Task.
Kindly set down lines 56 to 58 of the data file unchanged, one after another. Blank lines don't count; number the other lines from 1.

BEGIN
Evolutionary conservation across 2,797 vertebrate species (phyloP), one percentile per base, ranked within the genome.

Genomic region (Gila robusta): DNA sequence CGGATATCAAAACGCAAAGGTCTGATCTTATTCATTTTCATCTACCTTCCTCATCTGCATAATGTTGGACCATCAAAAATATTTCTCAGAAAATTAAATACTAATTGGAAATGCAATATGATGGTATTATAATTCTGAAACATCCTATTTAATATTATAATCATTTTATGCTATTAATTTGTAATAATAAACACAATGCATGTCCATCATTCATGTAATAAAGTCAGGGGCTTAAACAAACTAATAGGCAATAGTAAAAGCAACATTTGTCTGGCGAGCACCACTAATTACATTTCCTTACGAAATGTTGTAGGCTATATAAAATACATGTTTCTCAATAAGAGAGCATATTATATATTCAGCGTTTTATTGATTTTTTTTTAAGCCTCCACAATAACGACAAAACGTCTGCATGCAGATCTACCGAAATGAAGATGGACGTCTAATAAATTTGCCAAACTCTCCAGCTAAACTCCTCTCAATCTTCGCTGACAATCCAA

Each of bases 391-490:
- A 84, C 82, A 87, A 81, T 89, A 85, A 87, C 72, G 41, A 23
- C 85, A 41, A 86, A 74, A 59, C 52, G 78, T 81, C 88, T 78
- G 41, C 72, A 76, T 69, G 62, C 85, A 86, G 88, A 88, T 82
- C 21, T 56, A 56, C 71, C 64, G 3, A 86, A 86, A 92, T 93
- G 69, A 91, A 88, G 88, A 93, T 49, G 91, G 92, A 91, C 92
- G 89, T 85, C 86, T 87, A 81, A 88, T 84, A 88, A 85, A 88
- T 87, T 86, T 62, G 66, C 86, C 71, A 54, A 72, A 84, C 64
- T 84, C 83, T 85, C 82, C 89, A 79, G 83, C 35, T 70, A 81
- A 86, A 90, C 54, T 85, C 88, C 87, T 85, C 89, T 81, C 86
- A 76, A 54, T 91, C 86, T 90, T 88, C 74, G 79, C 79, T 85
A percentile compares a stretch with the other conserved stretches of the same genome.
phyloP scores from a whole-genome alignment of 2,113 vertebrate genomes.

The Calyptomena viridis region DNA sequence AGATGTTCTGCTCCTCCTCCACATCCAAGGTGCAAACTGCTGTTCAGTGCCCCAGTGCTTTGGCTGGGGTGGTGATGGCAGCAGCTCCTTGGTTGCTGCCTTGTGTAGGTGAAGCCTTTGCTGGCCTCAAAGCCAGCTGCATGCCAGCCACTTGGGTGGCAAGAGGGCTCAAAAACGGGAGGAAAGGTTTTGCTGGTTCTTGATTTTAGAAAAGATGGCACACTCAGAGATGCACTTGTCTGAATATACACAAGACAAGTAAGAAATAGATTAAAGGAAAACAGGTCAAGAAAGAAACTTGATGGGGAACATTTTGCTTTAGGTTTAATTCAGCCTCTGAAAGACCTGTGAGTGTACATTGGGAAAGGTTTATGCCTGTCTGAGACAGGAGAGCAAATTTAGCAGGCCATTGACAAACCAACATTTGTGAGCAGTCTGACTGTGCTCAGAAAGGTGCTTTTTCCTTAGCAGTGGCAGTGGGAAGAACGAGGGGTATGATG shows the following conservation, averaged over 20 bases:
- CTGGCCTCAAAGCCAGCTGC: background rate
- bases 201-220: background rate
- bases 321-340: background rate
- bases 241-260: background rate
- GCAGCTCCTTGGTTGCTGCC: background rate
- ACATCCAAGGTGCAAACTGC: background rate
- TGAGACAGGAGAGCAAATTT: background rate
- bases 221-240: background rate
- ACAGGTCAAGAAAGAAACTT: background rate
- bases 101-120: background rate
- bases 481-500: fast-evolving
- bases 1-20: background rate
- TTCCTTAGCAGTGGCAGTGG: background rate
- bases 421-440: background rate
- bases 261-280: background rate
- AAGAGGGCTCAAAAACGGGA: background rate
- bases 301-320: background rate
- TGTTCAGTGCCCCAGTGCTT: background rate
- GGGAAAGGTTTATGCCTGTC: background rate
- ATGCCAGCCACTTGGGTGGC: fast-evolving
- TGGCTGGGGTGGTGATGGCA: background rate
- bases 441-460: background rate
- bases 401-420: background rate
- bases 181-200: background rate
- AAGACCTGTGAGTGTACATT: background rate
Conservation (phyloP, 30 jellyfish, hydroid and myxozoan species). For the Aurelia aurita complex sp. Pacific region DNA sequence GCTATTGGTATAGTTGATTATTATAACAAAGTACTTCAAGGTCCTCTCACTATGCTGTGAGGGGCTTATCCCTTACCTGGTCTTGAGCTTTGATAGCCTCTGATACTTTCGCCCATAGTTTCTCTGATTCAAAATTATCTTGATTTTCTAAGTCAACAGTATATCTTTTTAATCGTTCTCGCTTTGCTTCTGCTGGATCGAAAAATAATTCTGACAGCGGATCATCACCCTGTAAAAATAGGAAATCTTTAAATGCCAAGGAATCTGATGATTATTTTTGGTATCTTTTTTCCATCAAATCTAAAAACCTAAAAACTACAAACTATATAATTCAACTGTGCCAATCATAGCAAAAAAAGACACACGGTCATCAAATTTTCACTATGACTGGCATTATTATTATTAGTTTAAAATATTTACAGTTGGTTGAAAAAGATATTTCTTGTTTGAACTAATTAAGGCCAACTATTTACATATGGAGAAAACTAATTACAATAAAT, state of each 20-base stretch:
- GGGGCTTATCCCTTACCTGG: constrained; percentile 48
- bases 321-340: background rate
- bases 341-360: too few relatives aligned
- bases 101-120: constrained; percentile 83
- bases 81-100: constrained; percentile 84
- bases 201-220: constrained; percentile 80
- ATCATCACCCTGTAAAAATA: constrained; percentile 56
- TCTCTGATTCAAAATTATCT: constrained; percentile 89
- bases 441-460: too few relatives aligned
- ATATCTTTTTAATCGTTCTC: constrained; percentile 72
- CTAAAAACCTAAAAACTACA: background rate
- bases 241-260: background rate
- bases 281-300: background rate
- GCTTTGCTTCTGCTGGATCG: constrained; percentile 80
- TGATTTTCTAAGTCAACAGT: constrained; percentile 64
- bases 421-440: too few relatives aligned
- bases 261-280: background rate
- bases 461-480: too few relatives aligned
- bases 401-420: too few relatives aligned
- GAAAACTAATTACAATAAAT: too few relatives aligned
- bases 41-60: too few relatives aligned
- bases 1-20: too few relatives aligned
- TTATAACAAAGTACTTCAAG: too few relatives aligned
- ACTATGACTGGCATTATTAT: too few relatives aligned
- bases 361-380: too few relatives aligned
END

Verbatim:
- GCTTTGCTTCTGCTGGATCG: constrained; percentile 80
- TGATTTTCTAAGTCAACAGT: constrained; percentile 64
- bases 421-440: too few relatives aligned